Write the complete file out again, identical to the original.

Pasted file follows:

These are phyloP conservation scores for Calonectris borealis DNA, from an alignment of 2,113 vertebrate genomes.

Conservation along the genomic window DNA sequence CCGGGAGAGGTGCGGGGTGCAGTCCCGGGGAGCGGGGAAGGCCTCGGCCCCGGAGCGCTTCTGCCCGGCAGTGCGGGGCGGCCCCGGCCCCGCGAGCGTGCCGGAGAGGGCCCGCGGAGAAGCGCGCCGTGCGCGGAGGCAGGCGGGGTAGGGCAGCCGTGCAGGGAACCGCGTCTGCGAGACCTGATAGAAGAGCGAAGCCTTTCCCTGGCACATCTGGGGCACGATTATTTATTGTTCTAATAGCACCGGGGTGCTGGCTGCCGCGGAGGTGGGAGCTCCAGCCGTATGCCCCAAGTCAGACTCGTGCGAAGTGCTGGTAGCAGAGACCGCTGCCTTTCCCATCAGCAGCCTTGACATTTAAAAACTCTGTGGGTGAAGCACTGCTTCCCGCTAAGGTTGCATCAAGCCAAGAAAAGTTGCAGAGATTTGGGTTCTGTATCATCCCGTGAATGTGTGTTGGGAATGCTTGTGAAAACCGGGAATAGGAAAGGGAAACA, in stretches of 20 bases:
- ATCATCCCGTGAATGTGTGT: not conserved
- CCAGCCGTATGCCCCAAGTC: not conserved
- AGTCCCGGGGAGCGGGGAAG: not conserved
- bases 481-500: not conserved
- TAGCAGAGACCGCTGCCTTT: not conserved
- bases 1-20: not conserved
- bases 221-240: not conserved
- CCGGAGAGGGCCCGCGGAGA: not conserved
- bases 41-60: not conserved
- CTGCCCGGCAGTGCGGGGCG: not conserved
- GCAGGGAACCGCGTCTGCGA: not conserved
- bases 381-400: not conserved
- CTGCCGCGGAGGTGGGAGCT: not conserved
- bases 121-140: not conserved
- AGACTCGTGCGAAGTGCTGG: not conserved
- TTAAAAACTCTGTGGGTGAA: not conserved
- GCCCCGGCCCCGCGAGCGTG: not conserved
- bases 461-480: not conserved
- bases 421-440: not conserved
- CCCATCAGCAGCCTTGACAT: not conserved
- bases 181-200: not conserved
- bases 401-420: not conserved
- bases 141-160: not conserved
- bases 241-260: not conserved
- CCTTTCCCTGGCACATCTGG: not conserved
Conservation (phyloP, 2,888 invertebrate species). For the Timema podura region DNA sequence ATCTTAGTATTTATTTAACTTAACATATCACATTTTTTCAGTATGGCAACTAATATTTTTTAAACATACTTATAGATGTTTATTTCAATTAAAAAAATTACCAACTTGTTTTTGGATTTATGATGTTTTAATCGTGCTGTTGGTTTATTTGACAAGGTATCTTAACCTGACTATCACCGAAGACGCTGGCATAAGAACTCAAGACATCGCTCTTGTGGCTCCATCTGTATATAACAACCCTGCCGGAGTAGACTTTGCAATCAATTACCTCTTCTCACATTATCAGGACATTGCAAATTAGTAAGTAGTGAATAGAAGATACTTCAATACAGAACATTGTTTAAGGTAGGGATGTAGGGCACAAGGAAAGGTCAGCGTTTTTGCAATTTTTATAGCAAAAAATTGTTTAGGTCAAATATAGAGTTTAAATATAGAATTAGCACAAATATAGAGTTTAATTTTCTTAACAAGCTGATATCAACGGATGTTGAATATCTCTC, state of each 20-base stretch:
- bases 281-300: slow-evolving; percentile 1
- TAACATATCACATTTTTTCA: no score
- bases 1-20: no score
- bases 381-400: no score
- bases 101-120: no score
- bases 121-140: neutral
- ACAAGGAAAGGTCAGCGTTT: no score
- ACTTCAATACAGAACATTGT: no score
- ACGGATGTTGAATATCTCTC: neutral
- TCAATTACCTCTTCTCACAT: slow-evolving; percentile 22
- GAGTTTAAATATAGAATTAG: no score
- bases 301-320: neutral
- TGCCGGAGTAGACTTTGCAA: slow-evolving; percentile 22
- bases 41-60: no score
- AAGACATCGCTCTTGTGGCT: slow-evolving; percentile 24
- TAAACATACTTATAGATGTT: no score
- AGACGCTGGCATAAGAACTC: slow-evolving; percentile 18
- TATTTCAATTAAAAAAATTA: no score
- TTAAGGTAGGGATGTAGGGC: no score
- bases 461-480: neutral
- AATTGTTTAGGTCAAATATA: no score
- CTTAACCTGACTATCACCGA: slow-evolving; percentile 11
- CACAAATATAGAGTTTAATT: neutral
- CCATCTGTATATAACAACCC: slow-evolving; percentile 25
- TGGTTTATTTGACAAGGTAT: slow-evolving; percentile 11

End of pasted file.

These are phyloP conservation scores for Calonectris borealis DNA, from an alignment of 2,113 vertebrate genomes.

Conservation along the genomic window DNA sequence CCGGGAGAGGTGCGGGGTGCAGTCCCGGGGAGCGGGGAAGGCCTCGGCCCCGGAGCGCTTCTGCCCGGCAGTGCGGGGCGGCCCCGGCCCCGCGAGCGTGCCGGAGAGGGCCCGCGGAGAAGCGCGCCGTGCGCGGAGGCAGGCGGGGTAGGGCAGCCGTGCAGGGAACCGCGTCTGCGAGACCTGATAGAAGAGCGAAGCCTTTCCCTGGCACATCTGGGGCACGATTATTTATTGTTCTAATAGCACCGGGGTGCTGGCTGCCGCGGAGGTGGGAGCTCCAGCCGTATGCCCCAAGTCAGACTCGTGCGAAGTGCTGGTAGCAGAGACCGCTGCCTTTCCCATCAGCAGCCTTGACATTTAAAAACTCTGTGGGTGAAGCACTGCTTCCCGCTAAGGTTGCATCAAGCCAAGAAAAGTTGCAGAGATTTGGGTTCTGTATCATCCCGTGAATGTGTGTTGGGAATGCTTGTGAAAACCGGGAATAGGAAAGGGAAACA, in stretches of 20 bases:
- ATCATCCCGTGAATGTGTGT: not conserved
- CCAGCCGTATGCCCCAAGTC: not conserved
- AGTCCCGGGGAGCGGGGAAG: not conserved
- bases 481-500: not conserved
- TAGCAGAGACCGCTGCCTTT: not conserved
- bases 1-20: not conserved
- bases 221-240: not conserved
- CCGGAGAGGGCCCGCGGAGA: not conserved
- bases 41-60: not conserved
- CTGCCCGGCAGTGCGGGGCG: not conserved
- GCAGGGAACCGCGTCTGCGA: not conserved
- bases 381-400: not conserved
- CTGCCGCGGAGGTGGGAGCT: not conserved
- bases 121-140: not conserved
- AGACTCGTGCGAAGTGCTGG: not conserved
- TTAAAAACTCTGTGGGTGAA: not conserved
- GCCCCGGCCCCGCGAGCGTG: not conserved
- bases 461-480: not conserved
- bases 421-440: not conserved
- CCCATCAGCAGCCTTGACAT: not conserved
- bases 181-200: not conserved
- bases 401-420: not conserved
- bases 141-160: not conserved
- bases 241-260: not conserved
- CCTTTCCCTGGCACATCTGG: not conserved
Conservation (phyloP, 2,888 invertebrate species). For the Timema podura region DNA sequence ATCTTAGTATTTATTTAACTTAACATATCACATTTTTTCAGTATGGCAACTAATATTTTTTAAACATACTTATAGATGTTTATTTCAATTAAAAAAATTACCAACTTGTTTTTGGATTTATGATGTTTTAATCGTGCTGTTGGTTTATTTGACAAGGTATCTTAACCTGACTATCACCGAAGACGCTGGCATAAGAACTCAAGACATCGCTCTTGTGGCTCCATCTGTATATAACAACCCTGCCGGAGTAGACTTTGCAATCAATTACCTCTTCTCACATTATCAGGACATTGCAAATTAGTAAGTAGTGAATAGAAGATACTTCAATACAGAACATTGTTTAAGGTAGGGATGTAGGGCACAAGGAAAGGTCAGCGTTTTTGCAATTTTTATAGCAAAAAATTGTTTAGGTCAAATATAGAGTTTAAATATAGAATTAGCACAAATATAGAGTTTAATTTTCTTAACAAGCTGATATCAACGGATGTTGAATATCTCTC, state of each 20-base stretch:
- bases 281-300: slow-evolving; percentile 1
- TAACATATCACATTTTTTCA: no score
- bases 1-20: no score
- bases 381-400: no score
- bases 101-120: no score
- bases 121-140: neutral
- ACAAGGAAAGGTCAGCGTTT: no score
- ACTTCAATACAGAACATTGT: no score
- ACGGATGTTGAATATCTCTC: neutral
- TCAATTACCTCTTCTCACAT: slow-evolving; percentile 22
- GAGTTTAAATATAGAATTAG: no score
- bases 301-320: neutral
- TGCCGGAGTAGACTTTGCAA: slow-evolving; percentile 22
- bases 41-60: no score
- AAGACATCGCTCTTGTGGCT: slow-evolving; percentile 24
- TAAACATACTTATAGATGTT: no score
- AGACGCTGGCATAAGAACTC: slow-evolving; percentile 18
- TATTTCAATTAAAAAAATTA: no score
- TTAAGGTAGGGATGTAGGGC: no score
- bases 461-480: neutral
- AATTGTTTAGGTCAAATATA: no score
- CTTAACCTGACTATCACCGA: slow-evolving; percentile 11
- CACAAATATAGAGTTTAATT: neutral
- CCATCTGTATATAACAACCC: slow-evolving; percentile 25
- TGGTTTATTTGACAAGGTAT: slow-evolving; percentile 11